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The Galerie Nelson-Freeman is pleased to present British artist Lucy Skaer’s first solo exhibition in France.
In recent years Lucy Skaer has developed a diverse body of work that includes large-scale drawing and print making, sculpture, and film. Her exhibitions have often crafted installations combining all of these mediums, installations in which each individual work explores a different aspect of a working method in which objects and images, at once familiar and abstract, are transformed by scale, repetition, manipulation, and insertions of Skaer's own vocabulary of basic geometric form. All these seemingly varied works question the way we lend meaning to the things we think we know: newspaper images of familiar masterpieces enlarged and overdrawn; clips from early cinema manipulated to the point of abstraction; objects cut apart and reconfigured; familiar domestic objects turned into prints of their forms. In all of these manipulations the artist introduces to the familiar a loss of bearing, and a distortion of meaning even as the objects that result are obviously both beautiful and secure in their own new meaning.
For her first exhibition at the gallery, Skaer has made a number of installations of entirely new work.
Included will be a series of works on paper: two large screen prints of Paolo Uccello's Battle of San Romano (National Gallery, London), in which the source image, taken from a small newspaper reproduction, has been blown up to about the actual work’s real size. The prints divide the reproduction into it‘s component colours of CYMK, and introduce another series of gestural and geometric marks which correspond to sculptural elements in the room (some of which are made from ancient oak, contemporary with the painting), creating a playful restaging of the stylised battle in situ.
In another series, Blanks Toward Harlequin, blocks of color are overlaid on monumental color photographic prints of lines of Renaissance paintings from the National Gallery in each of which Skaer has removed the figure to leave only the original monochrome background and an empty silhouette. The effect is to have created almost a running landscape out of a history of portraiture, in which there is a tension between two systems of monochrome geometries, one abstract as Skaer introduced it, and the other still with its ghost of representation. The introduction of the Harlequin pattern in this series reveals Skaer‘s interest in the figure of the fool or jester, as an agent of the chaotic, utopian and nonsensical. As is often found in Skaer’s work, these large works stretch ones understanding of the familiar and tie it to what we might expect from art as we think we know it, but skewing both to create a work that questions both assumptions while proposing a satisfying new whole.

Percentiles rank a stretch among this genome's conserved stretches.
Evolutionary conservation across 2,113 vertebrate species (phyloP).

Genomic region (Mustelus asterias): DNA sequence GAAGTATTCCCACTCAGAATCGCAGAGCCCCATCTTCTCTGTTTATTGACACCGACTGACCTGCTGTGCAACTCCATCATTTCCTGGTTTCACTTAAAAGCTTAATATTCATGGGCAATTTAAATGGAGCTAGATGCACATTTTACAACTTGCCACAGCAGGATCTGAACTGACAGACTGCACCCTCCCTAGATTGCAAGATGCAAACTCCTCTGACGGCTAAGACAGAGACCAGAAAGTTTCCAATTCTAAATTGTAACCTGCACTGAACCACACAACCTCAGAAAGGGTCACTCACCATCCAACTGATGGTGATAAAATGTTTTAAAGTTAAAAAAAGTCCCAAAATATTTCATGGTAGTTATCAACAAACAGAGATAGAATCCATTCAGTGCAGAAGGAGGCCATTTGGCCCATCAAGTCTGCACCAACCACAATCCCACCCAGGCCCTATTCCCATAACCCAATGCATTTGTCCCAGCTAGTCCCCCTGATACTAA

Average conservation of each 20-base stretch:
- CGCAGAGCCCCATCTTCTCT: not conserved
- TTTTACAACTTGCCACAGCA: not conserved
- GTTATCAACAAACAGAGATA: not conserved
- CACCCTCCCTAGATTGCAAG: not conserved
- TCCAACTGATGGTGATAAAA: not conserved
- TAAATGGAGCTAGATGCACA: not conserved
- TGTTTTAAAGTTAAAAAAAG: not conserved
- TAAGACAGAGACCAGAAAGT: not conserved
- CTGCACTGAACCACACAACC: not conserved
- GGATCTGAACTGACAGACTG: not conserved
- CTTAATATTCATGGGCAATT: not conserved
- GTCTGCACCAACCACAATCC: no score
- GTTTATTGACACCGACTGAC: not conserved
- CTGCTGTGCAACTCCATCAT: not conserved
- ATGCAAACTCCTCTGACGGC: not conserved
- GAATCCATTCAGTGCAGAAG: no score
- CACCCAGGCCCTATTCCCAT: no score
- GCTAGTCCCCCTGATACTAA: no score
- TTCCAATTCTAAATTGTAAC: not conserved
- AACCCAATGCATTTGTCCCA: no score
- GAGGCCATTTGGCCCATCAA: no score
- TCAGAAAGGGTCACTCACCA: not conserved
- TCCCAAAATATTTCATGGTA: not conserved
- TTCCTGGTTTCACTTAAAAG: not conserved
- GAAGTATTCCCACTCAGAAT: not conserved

The installation Renegociate will combine a film with sculpture: Skaer’s reduction of the important early silent film Borderline (1930, made by the Pool Group–H.D. [the poet Hilda Doolittle], the film maker Kenneth Macpherson and the novelist Bryher [Annie Winifred Ellerman]) to an extended scene of particular tension between two of the film’s characters, into which Skaer has physically introduced a hovering and shifting abstract shape by clipping a shaped hole to each frame with a trainman’s ticket punch. Together with the film are sculptures of extruded glass replicating the same shape as the punch used in the film, a cycling loop questioning our perception of shape, reproduction, sequence, narrative and sense.
Also included in the show will be new works in bronze, cut directly from ingots which would more normally be the raw material for casting. Titled Fool‘s Ingots, they allude to the Ballast of the show‘s title and to the allegory of the Ship of Fools, a company of dreamers and simpletons cast off from the more rational shores in search of Narragonia, the fool‘s utopia.
Lucy Skaer was born in Cambridge, England in 1975. She earned her degree at the Glasgow School of Art, and in recent years has developed a considerable international reputation. In 2007, Skaer was one of six artists chosen to represent Scotland at the Venice Biennale, and in 2009 was nominated for the Turner Prize. Solo exhibitions have included the Fruitmarket Gallery, Edinburgh, and the Chisenhale Gallery in London, both in 2008, and the Kunsthalle in Basel in 2009. She will have an exhibition at the Sculpture Center in New York in 2012. The artist now lives and works in New York.